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Dermatological hand signs are common and can be benign (with or without treatment implications), linked to a change in patient's behaviour or herald more severe systemic conditions (dermatomyositis). Despite the peculiarity of underlying diseases, their visual appearances may overlap and sometimes be deceptive. It is therefore important for clinicians to be aware of the possible similarities in such diverse conditions, in order to make a correct diagnosis and target treatment.
Which would be the most likely diagnosis for each image based on the cases below:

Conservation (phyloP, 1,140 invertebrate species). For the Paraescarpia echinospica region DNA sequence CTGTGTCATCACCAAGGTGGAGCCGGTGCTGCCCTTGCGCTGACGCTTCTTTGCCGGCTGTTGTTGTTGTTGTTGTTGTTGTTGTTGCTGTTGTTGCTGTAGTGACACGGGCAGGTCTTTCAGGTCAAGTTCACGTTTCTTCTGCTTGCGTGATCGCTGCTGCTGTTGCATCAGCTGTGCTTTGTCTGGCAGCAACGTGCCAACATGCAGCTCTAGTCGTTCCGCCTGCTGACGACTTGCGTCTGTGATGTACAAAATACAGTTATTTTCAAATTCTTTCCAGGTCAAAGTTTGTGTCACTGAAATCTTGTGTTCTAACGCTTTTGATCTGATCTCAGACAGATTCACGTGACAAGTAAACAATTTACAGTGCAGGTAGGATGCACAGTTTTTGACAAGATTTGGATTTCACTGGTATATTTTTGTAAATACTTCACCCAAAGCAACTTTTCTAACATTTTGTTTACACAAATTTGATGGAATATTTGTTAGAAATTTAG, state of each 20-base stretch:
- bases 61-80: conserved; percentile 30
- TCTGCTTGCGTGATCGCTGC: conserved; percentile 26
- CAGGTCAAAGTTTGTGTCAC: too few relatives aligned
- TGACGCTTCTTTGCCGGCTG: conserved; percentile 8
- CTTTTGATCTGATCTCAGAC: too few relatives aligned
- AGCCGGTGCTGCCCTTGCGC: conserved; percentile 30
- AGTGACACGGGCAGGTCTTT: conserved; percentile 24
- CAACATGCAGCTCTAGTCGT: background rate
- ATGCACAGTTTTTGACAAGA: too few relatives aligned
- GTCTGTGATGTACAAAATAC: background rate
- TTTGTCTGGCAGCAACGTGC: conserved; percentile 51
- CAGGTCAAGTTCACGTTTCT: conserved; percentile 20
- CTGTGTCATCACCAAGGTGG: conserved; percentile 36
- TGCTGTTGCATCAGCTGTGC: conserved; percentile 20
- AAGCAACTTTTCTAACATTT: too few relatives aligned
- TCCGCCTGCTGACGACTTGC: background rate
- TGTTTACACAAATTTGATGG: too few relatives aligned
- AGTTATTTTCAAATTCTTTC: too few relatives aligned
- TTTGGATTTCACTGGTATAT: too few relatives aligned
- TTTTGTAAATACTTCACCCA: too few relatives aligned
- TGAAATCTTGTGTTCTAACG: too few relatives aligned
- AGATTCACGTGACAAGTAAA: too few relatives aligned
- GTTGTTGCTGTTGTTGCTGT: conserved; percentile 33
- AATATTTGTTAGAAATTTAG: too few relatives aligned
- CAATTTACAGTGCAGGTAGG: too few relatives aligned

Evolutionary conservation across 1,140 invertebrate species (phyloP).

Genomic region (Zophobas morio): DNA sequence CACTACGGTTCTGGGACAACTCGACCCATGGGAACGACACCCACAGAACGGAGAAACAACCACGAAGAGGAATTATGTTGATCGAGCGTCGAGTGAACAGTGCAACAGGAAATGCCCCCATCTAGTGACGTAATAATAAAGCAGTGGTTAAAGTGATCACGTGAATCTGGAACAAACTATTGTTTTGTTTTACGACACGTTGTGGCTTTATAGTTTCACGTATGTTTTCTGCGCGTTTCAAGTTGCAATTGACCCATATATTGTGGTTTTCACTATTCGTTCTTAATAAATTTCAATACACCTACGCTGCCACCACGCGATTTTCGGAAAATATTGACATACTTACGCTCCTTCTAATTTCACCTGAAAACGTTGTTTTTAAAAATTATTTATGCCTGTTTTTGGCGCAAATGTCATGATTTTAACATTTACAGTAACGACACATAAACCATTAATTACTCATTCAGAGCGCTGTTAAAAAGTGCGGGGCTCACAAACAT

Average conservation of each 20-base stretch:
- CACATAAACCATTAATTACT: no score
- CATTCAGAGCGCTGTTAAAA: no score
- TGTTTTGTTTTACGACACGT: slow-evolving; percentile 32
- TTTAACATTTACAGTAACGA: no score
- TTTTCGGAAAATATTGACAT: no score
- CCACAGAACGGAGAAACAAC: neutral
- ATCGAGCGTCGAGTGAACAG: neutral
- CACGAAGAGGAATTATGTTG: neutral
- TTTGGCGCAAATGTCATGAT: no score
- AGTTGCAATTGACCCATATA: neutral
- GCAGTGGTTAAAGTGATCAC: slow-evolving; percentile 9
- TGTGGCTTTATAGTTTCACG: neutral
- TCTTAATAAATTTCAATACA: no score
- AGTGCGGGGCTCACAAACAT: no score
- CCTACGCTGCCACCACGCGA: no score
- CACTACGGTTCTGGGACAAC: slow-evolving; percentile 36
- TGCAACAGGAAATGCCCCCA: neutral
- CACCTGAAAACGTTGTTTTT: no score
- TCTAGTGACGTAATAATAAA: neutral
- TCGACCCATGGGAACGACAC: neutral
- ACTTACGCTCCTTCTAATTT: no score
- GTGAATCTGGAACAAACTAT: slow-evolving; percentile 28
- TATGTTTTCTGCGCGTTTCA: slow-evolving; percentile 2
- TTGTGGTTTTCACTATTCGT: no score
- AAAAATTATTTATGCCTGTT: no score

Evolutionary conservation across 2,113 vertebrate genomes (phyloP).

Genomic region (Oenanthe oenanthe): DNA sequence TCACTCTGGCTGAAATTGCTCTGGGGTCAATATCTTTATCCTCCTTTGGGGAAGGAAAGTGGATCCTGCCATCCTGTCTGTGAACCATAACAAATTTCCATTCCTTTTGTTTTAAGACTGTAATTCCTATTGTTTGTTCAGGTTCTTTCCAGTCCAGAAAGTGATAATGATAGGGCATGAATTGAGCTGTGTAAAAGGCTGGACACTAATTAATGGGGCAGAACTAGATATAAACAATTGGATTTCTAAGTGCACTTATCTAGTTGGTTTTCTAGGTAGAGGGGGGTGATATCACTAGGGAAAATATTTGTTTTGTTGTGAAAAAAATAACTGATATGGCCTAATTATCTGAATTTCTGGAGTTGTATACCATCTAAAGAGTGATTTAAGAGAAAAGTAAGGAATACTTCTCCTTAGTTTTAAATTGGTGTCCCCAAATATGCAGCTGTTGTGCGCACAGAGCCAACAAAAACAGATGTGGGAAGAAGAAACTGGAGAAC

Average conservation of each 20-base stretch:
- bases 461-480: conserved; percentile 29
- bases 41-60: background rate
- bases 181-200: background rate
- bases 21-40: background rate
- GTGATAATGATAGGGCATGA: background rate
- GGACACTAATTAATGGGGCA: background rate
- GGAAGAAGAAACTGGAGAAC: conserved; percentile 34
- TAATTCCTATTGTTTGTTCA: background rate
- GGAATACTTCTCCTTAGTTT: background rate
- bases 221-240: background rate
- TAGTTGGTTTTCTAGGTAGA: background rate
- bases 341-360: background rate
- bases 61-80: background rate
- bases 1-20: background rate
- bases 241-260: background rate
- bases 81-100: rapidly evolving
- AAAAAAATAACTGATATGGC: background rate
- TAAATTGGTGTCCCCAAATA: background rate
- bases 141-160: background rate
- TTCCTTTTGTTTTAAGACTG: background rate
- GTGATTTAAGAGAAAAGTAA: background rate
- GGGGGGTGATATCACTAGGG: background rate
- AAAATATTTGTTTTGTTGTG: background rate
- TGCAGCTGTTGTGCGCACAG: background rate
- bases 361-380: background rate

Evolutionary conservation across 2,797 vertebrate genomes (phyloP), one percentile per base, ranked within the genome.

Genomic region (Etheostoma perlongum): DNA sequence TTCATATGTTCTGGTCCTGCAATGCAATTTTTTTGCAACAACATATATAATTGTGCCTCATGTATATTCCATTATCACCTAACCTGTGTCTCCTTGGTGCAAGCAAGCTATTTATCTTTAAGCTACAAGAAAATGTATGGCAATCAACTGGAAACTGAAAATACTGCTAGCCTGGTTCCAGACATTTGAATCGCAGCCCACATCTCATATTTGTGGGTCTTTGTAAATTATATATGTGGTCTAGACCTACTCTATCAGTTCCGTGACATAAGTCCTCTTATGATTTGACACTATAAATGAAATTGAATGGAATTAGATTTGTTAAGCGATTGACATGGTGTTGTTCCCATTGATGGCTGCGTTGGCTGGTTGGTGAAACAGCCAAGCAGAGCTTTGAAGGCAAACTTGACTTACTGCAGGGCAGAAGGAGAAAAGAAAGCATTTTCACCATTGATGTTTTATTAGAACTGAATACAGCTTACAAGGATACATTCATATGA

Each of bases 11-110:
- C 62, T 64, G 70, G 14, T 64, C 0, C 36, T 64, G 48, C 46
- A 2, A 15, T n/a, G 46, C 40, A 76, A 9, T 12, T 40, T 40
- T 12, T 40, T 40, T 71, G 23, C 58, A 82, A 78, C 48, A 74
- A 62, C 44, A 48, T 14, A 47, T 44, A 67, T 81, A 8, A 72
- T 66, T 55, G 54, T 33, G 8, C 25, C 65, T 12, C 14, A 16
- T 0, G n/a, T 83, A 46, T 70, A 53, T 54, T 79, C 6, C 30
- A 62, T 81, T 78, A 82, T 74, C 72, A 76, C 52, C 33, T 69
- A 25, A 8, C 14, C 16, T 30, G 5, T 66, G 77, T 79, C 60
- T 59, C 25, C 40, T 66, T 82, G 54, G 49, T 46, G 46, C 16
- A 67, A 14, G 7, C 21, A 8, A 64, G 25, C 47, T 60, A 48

Cutaneous T-cell lymphoma
Idiopathic/familial knuckle pads
Cold burns (frost bites)
We evaluated a 17-year-old girl with dark phototype with an upper respiratory tract infection. Physical examination incidentally revealed plaque lesions located only at the extensor surface of her right hand, at the proximal interphalangeal joints (IJ) (figure 1A). Left hand was unharmed. The rest of the examination, apart from the concomitant respiratory infection, was negative. The girl also reported a recent school change as a current stressor.
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